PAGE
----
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What further work would be needed to test the hypothesis of fatigue failure at the lugs of the bridge? Supposing the possibility of fatigue cracking is confirmed by further research, how would it change our current perception of the way the bridge failed? Was the catastrophe preventable? What tests could have been arranged during the design phase of the bridge to ensure fatigue failure could not occur? Does the theory shed any light on earlier disasters? What instructions might you have given to Mr Noble if you had been aware of the researches of Herr Wöhler?
Further work to explore the fatigue hypothesis could include:
a complete survey of all existing photographs of pier platforms;
close inspection of all fracture surfaces shown in the pictures;
enhancement of the computer scans of the existing known suspect fractures.
At the same time, it would be useful to determine the history of the bridge from completion and its first serious loading by trains through the two years or so till it failed catastrophically. It should be possible to determine from railway timetables of the NBR exactly how many trains used the bridge per day. From such data, it is possible to determine the number of loading cycles to which the piers of the high girders were exposed. Further work on the stress experienced at the lugs on the wind bracing tie bars might indicate the possible stress levels at the lugs and hence the likelihood of fatigue failure.
If confirmed, the fatigue hypothesis changes fundamentally currently accepted views of the way the Tay Bridge failed. Far from being blown over by a strong gale, the bridge was seriously flawed by the time of the disaster. It collapsed because fatigue cracks had grown to a critical condition, and only awaited a final loading before failing totally. Even if the storm had not occurred, failure would have been inevitable with further use and growth of the critical cracks in the lugs. Fatigue cracks grow slowly with time and number of cycles, but they grow steadily until they reach a critical size and then grow suddenly.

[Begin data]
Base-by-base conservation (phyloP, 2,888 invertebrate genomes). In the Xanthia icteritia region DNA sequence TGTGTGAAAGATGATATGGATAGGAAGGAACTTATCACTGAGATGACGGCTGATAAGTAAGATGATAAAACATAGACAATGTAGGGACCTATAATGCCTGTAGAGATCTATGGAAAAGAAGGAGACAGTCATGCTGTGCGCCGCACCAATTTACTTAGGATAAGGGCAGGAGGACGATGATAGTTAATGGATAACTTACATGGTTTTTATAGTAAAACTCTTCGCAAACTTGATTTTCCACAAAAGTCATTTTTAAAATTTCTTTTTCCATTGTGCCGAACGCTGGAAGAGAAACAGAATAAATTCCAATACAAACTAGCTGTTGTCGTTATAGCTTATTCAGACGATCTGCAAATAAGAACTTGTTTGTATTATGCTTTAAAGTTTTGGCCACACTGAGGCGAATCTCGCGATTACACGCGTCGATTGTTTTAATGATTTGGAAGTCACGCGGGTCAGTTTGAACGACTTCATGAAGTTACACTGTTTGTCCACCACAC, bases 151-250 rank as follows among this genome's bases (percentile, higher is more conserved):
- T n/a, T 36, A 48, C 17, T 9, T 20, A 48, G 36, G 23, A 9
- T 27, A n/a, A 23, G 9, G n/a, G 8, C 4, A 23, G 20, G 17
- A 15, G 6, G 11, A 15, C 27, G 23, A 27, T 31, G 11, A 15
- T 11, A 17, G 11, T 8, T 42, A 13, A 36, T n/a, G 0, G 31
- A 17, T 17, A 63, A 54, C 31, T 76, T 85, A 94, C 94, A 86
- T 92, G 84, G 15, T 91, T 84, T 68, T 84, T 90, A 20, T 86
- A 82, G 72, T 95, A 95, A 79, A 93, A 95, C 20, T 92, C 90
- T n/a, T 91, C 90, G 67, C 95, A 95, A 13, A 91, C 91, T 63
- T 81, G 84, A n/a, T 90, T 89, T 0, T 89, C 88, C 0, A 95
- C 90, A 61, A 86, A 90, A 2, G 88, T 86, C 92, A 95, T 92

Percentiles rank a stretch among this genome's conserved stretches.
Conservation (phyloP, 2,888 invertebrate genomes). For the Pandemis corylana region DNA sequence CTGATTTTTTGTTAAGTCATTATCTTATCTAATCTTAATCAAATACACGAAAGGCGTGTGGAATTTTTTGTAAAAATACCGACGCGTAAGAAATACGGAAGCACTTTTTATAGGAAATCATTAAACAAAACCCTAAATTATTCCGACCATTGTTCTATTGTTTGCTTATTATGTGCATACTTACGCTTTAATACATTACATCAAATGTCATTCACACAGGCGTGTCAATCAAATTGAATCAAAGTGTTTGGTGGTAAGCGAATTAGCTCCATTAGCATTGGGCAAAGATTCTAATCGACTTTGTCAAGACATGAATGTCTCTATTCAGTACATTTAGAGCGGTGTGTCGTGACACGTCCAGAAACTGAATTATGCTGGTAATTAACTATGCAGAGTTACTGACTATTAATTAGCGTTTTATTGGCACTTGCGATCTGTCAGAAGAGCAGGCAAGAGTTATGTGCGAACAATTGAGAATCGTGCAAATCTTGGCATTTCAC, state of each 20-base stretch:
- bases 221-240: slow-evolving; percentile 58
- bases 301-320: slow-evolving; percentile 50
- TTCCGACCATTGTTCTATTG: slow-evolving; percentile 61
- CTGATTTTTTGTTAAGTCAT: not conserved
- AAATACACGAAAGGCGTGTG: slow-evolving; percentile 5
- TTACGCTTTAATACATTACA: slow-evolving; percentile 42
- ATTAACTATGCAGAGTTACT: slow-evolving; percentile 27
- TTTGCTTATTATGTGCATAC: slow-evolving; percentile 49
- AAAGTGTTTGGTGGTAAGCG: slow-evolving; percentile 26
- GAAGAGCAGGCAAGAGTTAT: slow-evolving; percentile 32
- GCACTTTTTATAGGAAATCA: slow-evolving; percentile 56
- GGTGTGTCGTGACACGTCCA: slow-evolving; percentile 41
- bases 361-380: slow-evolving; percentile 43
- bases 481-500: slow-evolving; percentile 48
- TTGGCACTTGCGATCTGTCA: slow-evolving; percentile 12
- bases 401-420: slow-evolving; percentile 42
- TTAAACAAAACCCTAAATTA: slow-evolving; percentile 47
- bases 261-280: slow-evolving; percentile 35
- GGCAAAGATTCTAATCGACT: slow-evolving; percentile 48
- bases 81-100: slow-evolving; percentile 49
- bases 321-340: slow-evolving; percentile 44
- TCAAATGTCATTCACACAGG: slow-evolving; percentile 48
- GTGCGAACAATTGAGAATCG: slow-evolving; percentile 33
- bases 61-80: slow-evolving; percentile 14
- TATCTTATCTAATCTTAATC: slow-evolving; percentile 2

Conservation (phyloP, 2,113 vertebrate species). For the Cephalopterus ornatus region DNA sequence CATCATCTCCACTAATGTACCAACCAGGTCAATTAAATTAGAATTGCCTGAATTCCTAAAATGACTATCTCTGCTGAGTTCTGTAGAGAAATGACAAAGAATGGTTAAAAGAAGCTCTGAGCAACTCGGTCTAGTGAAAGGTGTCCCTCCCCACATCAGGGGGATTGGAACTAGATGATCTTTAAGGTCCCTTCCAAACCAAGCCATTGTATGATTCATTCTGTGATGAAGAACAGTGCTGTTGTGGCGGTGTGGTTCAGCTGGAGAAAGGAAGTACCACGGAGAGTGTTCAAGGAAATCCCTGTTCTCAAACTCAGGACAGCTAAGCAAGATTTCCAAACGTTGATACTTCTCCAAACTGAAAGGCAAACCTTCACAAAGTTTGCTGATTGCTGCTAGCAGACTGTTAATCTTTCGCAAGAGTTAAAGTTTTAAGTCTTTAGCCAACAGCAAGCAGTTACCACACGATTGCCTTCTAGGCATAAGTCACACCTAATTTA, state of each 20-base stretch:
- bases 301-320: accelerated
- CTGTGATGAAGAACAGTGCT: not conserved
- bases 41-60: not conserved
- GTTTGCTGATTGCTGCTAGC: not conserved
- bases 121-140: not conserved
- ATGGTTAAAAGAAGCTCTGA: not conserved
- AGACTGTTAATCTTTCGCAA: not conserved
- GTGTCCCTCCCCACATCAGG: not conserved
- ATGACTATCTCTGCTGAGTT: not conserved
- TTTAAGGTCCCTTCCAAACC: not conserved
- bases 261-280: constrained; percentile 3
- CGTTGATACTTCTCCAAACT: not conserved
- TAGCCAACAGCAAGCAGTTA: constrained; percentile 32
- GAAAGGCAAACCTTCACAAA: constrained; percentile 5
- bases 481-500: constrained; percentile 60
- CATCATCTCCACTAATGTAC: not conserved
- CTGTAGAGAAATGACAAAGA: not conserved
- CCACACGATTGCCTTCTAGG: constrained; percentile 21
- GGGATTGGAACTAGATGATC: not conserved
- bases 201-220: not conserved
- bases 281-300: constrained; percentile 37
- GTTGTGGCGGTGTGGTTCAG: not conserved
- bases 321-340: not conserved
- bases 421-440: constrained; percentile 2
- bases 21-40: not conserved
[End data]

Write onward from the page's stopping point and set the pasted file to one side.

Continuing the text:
The failure was preventable because the importance of fatigue was already known from the work of Wöhler published in English in Engineering magazine. Perhaps the importance of the phenomenon was not widely accepted by practising engineers. Testing of the key components during the design and construction phase should have revealed the weakness of the tie bars and the critical bottom single lugs. Kirkaldy could clearly have performed simple tension tests for Bouch, but no such tests were performed. Whether or not he could also perform fatigue tests is unknown.
The suggestion could shed some light on the Dee bridge disaster because the cast-iron beam failed suddenly when loaded by the train that fell. The beam fractured near the centre of its span, where the load was greatest. Two diverging cracks started at the lower tension face. Unfortunately, no fracture surfaces survive, so the suggestion remains entirely academic. However, the inspectors made significant comments about the ‘repeated use’ weakening the material (Input 6).
Even without the detailed knowledge of fatigue published by Wöhler, Mr Noble should have been instructed to survey all parts of the bridge, and not just the foundation piers. He should have told Bouch about the chattering tie bars, but apparently thought he could solve the problem himself by hammering shims into the joints. Nevertheless, he certainly told Bouch about the cracked columns, who arranged for them to be mended. However, if the work of Wöhler was known, instructions should have been given to examine all highly stressed parts of the bridge that might be susceptible to fatigue. It is true that the hairline cracking found in fatigue is generally difficult to spot, but a simple test on very visible components such as the lower lugs by rubbing them with fine chalk or whiting, could reveal their presence. Larger cracks were found on some columns, initially by the painters, but hairline cracks could easily have been painted over and missed. The possibility of fatigue cracking clearly re-opens the debate about the causes of the Tay Bridge disaster, and as is usual when new light is shed on a past disaster, there are more questions than answers.